This article appeared in the 2012:2 issue.
Dramatist, novelist, poet, painter and photographer. The list of occupations in which August Strindberg excelled is a long one. Strindberg was a restless soul who moved impatiently from one endeavour to the next and who rarely failed to leave an indelible mark. Today, one hundred years after his passing, he remains Sweden’s most well known and controversial author and his fingerprints can be found all over Sweden’s literary and cultural world. The question is: when there are such glittering artistic achievements to be examined and analysed, does it really make sense to spend any time considering Strindberg’s work in journalism? Given that journalism never became a main occupation for Strindberg and that he himself more than once indicated that he had little love for it, might it not be better to leave this particular part of Strindberg’s oeuvre buried in piles of old newspapers collecting dust in dimly lit archives? Scholars certainly seem to think so; Strindberg’s journalistic output is remarkably under-researched and few works have been dedicated to this side of his writing career; none cover it in its entirety. Indeed, few members of the general public will now even be aware that Strindberg wrote for the press all his life; our interest tends not to extend far beyond his literary production. But before we decide to content ourselves with yet another browse through The Father (Fadren) or Miss Julie (Fröken Julie), I believe it would serve us well to take another good look at Strindberg as a journalist.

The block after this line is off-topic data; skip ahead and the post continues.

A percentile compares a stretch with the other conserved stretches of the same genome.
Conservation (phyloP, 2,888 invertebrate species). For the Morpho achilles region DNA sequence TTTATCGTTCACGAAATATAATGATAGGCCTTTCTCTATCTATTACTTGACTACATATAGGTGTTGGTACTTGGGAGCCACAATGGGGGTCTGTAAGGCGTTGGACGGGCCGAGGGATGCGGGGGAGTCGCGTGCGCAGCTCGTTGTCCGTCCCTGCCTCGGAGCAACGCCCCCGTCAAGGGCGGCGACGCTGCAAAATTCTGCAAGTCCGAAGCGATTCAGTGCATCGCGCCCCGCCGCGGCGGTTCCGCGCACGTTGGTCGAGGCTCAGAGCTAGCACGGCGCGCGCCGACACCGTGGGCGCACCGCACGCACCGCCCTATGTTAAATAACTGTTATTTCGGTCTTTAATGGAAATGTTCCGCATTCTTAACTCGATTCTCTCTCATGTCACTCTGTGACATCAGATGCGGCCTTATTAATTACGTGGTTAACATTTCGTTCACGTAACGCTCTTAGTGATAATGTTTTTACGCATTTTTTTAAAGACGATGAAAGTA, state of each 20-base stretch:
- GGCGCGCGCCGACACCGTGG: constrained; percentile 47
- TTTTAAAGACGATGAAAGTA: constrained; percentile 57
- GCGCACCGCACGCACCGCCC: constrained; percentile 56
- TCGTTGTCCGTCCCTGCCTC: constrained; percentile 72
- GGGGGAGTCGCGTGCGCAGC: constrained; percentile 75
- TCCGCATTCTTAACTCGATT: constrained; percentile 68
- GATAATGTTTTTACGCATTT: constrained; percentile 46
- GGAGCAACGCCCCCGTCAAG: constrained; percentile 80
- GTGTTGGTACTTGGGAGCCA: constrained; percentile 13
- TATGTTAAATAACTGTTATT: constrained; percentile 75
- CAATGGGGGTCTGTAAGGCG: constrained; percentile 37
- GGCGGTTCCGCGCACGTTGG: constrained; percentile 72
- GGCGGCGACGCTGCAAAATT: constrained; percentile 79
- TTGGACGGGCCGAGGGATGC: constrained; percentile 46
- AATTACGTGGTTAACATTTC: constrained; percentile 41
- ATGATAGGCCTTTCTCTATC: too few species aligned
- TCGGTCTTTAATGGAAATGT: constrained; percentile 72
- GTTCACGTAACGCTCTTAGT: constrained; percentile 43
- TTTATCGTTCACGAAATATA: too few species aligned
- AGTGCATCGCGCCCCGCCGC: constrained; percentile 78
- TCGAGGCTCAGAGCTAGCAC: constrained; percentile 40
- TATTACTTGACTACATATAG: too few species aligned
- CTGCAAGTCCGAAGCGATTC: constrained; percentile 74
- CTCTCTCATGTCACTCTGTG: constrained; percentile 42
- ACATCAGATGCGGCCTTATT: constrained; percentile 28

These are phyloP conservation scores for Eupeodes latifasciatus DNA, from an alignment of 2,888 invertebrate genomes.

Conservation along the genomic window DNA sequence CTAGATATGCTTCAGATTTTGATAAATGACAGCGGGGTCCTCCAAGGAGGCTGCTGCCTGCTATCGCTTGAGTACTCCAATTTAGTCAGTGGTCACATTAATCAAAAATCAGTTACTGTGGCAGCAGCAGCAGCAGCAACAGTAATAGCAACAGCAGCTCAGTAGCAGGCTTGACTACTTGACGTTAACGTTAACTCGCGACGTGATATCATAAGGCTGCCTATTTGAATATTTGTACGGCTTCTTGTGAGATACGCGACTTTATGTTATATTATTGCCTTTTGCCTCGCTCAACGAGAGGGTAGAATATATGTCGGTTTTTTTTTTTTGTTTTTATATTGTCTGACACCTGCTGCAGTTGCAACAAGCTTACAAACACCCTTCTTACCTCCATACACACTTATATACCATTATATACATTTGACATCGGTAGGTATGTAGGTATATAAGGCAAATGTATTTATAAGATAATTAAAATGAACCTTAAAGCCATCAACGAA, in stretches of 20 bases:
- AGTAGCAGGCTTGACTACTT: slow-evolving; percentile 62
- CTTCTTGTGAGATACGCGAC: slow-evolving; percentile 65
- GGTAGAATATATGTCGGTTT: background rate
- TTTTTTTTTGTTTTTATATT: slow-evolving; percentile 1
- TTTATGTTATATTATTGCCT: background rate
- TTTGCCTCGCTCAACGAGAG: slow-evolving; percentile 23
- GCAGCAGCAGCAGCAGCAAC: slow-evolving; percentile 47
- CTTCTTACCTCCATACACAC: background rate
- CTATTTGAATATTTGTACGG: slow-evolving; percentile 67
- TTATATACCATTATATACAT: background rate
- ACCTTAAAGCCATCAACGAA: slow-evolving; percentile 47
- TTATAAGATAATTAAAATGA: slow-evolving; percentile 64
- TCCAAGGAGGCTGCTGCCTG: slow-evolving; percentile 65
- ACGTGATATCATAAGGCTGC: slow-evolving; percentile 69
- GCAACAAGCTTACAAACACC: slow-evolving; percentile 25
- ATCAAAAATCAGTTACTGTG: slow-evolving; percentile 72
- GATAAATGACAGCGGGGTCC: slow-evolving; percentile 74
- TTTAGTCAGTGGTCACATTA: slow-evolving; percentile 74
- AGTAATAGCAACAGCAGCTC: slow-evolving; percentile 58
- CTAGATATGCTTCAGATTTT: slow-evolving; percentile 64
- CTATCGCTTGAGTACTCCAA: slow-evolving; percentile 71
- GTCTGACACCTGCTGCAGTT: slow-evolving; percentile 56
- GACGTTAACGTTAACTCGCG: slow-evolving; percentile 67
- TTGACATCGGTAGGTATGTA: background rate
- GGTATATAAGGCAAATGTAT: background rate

Journalism was the occupation that sustained the young artist while he found his way in this world. All his life, Strindberg found it difficult to settle. Never was this more apparent than in the years following his graduation from a much despised private school in Stockholm. His first attempt at university studies took place in Uppsala in 1867 and lasted only half a term. Strindberg returned to Stockholm virtually penniless and during the next three years cast about for a satisfying career and ways to support himself financially. He worked briefly as a school teacher and then as a tutor in the family of a wealthy physician. His contact with this family prompted him to commence medical studies but he failed an exam almost before he had started and immediately dropped out. He then turned to acting, working as an extra at the Royal Theatre to prepare for the entrance tests to the theatre’s acting school. When he failed in this too, Strindberg returned to Uppsala to study aesthetics and modern languages in 1870. This time he stayed on for two years before once again departing without a degree. His first major play, Master Olof (Mäster Olof), was rejected by the Swedish Academy. Disillusioned and very poor after five years of upheaval, disappointment and rejection, Strindberg retreated to an apprenticeship at a secluded telegraph office in Stockholm’s archipelago. At this point, the prospect of becoming Sweden’s most celebrated author must have seemed remote to Strindberg. But instead of giving up writing altogether, he turned to journalism instead.